Document Detail


Distribution patterns of three long-horned beetles (coleoptera: cerambycidae) shortly after fire in boreal forest: adults colonizing stands versus progeny emerging from trees.
MedLine Citation:
PMID:  23339782     Owner:  NLM     Status:  In-Data-Review    
Abstract/OtherAbstract:
We identified the factors that affect the early colonization of burned stands by adults and the progeny surviving in fire-killed black spruce trees for three cerambycid beetles: Acmaeops proteus proteus (Kirby), Acmaeops pratensis (Laicharting), and Monochamus scutellatus scutellatus (Say) (Coleoptera: Cerambycidae) in the northern Canadian boreal forest. Furthermore, we measured if progeny emerging from burned trees was related to patterns of adults captured in traps the same year as the fire. Fire severity at the stand and landscape scales were the most important predictors for colonizing adults. Except for A. pratensis, thick-barked and lightly burned trees positively influenced the occurrence of surviving progeny at the tree level. Last-instar larvae of A. pratensis emerged from burned trees more often in severely burned landscapes. This may result from biotic interactions with intraguild species or predators. With the exception of A. pratensis, variables affecting the postfire abundance and occurrence pattern of adults were strikingly different from progeny emerging after fire. Progeny emerging from burned trees was almost exclusively related to tree- or stand level characteristics, whereas colonizing adults were correlated with variables measured at various spatial scales, and most often at the landscape scale. Moreover, A. proteus proteus and M. scutellatus scutellatus adults were more common in severely burned landscapes, although their progeny emerged more often in lightly or moderately burned trees. Host selection behavior within stands (e.g., host acceptance) by colonizing adults or host suitability for the larvae might have caused this discrepancy.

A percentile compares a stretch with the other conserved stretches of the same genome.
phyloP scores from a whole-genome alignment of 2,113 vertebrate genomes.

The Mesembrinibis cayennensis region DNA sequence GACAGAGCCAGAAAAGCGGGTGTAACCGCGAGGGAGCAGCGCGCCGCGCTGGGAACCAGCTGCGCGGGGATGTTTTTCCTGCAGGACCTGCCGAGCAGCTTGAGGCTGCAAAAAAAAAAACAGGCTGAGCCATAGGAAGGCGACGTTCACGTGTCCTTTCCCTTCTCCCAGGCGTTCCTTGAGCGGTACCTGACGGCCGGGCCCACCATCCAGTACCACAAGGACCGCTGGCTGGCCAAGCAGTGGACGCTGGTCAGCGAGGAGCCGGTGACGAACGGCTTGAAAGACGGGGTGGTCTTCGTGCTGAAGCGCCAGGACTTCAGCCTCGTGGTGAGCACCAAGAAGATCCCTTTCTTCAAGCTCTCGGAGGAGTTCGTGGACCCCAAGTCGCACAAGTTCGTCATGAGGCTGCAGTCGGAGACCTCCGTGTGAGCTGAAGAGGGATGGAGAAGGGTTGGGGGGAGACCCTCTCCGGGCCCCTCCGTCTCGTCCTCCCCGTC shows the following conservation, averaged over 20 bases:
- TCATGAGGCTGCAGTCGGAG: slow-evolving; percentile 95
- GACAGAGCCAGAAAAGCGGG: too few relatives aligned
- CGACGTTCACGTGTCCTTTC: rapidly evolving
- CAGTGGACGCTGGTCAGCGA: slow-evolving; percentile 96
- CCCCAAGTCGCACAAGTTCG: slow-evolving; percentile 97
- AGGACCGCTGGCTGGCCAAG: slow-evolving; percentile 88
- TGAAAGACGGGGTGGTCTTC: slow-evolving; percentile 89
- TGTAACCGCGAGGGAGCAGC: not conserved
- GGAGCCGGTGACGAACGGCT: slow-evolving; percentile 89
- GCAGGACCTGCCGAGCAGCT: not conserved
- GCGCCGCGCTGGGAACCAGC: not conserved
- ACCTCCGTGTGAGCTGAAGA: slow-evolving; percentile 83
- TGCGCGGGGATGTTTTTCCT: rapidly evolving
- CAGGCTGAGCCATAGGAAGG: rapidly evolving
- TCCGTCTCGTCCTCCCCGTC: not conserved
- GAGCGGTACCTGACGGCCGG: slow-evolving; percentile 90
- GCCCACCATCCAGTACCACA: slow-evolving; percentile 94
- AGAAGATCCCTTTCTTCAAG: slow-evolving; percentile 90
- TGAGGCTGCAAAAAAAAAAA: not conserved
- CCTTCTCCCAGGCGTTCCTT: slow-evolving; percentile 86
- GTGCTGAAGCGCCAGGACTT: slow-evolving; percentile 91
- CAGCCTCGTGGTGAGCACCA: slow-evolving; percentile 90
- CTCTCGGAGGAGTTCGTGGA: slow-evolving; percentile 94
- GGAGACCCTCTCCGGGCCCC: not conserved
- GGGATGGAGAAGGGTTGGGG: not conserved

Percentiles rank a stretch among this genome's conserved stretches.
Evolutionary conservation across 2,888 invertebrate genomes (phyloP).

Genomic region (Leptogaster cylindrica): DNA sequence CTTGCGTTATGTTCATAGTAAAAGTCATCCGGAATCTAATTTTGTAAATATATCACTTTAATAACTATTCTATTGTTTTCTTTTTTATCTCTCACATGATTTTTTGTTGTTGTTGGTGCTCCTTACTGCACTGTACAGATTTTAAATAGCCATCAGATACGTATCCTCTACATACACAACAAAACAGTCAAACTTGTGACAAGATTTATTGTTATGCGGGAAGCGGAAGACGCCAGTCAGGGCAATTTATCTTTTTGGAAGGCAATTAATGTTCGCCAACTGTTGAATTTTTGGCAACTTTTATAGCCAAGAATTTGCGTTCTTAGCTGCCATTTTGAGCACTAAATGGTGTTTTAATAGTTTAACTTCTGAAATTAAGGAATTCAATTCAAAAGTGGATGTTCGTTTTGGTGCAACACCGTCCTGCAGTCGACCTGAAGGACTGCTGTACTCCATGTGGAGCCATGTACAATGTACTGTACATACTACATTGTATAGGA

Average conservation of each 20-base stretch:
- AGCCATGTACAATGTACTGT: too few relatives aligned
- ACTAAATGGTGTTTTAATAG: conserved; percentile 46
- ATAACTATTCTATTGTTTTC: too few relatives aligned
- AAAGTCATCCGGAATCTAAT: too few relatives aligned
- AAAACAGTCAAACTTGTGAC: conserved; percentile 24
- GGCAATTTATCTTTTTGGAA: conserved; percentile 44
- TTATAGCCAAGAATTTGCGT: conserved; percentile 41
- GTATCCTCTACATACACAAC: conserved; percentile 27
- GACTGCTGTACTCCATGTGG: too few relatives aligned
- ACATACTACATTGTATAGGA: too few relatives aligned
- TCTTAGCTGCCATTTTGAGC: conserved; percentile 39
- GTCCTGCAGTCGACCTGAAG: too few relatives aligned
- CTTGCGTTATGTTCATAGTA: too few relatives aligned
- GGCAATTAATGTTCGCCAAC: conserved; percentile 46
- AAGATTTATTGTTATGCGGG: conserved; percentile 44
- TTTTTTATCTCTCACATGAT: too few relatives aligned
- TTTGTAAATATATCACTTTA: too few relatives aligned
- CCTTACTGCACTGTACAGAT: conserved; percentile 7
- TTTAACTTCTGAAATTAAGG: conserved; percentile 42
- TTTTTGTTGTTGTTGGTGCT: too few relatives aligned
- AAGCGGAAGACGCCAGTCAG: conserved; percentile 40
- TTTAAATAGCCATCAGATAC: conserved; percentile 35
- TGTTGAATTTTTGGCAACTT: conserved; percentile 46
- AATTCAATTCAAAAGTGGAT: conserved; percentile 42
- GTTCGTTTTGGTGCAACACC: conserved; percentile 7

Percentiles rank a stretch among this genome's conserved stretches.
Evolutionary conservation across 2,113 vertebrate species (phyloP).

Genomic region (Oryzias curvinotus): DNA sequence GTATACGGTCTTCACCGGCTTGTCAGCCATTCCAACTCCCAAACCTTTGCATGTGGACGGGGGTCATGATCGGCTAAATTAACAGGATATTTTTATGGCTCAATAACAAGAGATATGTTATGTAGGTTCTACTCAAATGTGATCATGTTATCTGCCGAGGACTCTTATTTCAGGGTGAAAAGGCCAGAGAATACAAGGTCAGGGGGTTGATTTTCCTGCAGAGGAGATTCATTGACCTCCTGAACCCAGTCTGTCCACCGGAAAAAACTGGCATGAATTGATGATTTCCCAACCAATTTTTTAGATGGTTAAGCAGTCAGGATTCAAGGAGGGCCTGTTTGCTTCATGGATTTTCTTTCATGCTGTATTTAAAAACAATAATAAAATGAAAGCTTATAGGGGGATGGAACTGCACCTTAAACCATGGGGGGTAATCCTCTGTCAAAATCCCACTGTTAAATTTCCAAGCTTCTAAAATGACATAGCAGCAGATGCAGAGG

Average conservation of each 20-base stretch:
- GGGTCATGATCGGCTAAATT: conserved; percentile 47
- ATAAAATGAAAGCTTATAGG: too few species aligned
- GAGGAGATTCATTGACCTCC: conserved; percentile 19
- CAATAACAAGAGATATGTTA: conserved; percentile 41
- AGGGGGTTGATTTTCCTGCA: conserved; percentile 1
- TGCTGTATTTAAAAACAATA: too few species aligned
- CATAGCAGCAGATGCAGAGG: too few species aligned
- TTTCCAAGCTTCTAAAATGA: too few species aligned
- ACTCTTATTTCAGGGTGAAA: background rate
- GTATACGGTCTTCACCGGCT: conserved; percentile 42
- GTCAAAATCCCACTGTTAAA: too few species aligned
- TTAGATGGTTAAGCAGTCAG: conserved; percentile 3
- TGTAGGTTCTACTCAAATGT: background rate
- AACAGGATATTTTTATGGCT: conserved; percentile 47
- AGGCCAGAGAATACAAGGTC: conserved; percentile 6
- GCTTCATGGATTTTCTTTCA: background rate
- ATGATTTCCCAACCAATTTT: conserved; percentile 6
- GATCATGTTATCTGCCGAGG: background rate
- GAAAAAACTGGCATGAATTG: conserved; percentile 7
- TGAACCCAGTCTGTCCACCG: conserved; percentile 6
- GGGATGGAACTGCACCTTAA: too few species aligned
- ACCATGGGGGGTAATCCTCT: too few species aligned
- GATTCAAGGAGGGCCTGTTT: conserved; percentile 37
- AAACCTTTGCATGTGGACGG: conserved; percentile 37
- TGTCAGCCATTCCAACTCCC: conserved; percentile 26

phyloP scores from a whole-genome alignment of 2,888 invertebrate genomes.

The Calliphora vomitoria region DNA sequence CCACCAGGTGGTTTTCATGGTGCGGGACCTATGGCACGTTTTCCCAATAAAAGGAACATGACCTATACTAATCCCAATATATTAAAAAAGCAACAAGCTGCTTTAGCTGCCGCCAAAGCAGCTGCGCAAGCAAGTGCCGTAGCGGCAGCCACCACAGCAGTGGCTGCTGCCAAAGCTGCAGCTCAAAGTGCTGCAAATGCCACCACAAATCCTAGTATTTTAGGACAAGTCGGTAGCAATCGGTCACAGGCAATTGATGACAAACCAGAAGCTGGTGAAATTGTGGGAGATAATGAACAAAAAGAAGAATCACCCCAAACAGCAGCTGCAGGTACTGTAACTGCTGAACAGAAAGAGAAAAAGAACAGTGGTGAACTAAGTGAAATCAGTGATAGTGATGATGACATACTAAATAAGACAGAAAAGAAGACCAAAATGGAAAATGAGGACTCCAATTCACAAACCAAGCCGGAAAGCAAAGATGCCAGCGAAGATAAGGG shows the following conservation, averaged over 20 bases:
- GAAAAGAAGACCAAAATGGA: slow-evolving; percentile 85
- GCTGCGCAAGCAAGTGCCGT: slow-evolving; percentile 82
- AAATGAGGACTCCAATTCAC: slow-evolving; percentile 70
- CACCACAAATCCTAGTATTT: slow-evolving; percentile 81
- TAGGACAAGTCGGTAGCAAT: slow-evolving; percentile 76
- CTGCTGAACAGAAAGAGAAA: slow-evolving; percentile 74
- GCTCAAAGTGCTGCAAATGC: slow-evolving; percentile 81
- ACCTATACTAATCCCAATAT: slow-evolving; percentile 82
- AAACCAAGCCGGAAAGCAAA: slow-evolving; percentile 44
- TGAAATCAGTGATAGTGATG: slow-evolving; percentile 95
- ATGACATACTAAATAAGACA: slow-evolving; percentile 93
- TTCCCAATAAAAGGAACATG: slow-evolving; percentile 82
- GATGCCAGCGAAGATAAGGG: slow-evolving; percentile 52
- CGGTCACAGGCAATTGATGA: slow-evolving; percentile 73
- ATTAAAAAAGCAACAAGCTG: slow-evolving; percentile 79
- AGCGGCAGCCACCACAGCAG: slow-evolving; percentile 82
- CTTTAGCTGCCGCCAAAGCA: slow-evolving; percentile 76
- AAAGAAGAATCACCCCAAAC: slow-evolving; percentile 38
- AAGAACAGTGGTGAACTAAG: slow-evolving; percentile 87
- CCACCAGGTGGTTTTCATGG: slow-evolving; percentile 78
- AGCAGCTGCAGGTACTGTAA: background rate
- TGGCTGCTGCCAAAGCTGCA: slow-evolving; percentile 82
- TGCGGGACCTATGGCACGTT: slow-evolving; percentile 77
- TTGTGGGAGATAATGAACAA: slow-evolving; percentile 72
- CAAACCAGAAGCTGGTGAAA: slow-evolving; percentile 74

Authors:
Yan Boulanger; Luc Sirois; Christian Hébert
Publication Detail:
Type:  Journal Article    
Journal Detail:
Title:  Environmental entomology     Volume:  42     ISSN:  1938-2936     ISO Abbreviation:  Environ. Entomol.     Publication Date:  2013 Feb 
Date Detail:
Created Date:  2013-01-23     Completed Date:  -     Revised Date:  -    
Medline Journal Info:
Nlm Unique ID:  7502320     Medline TA:  Environ Entomol     Country:  United States    
Other Details:
Languages:  eng     Pagination:  17-28     Citation Subset:  IM    
Affiliation:
Ressources naturelles Canada, Service canadien des forêts, Centre de foresterie des Laurentides, 1055, rue du P.E.P.S., C. P. 10380, Québec (Québec) Canada G1V 4C7.
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From MEDLINE®/PubMed®, a database of the U.S. National Library of Medicine


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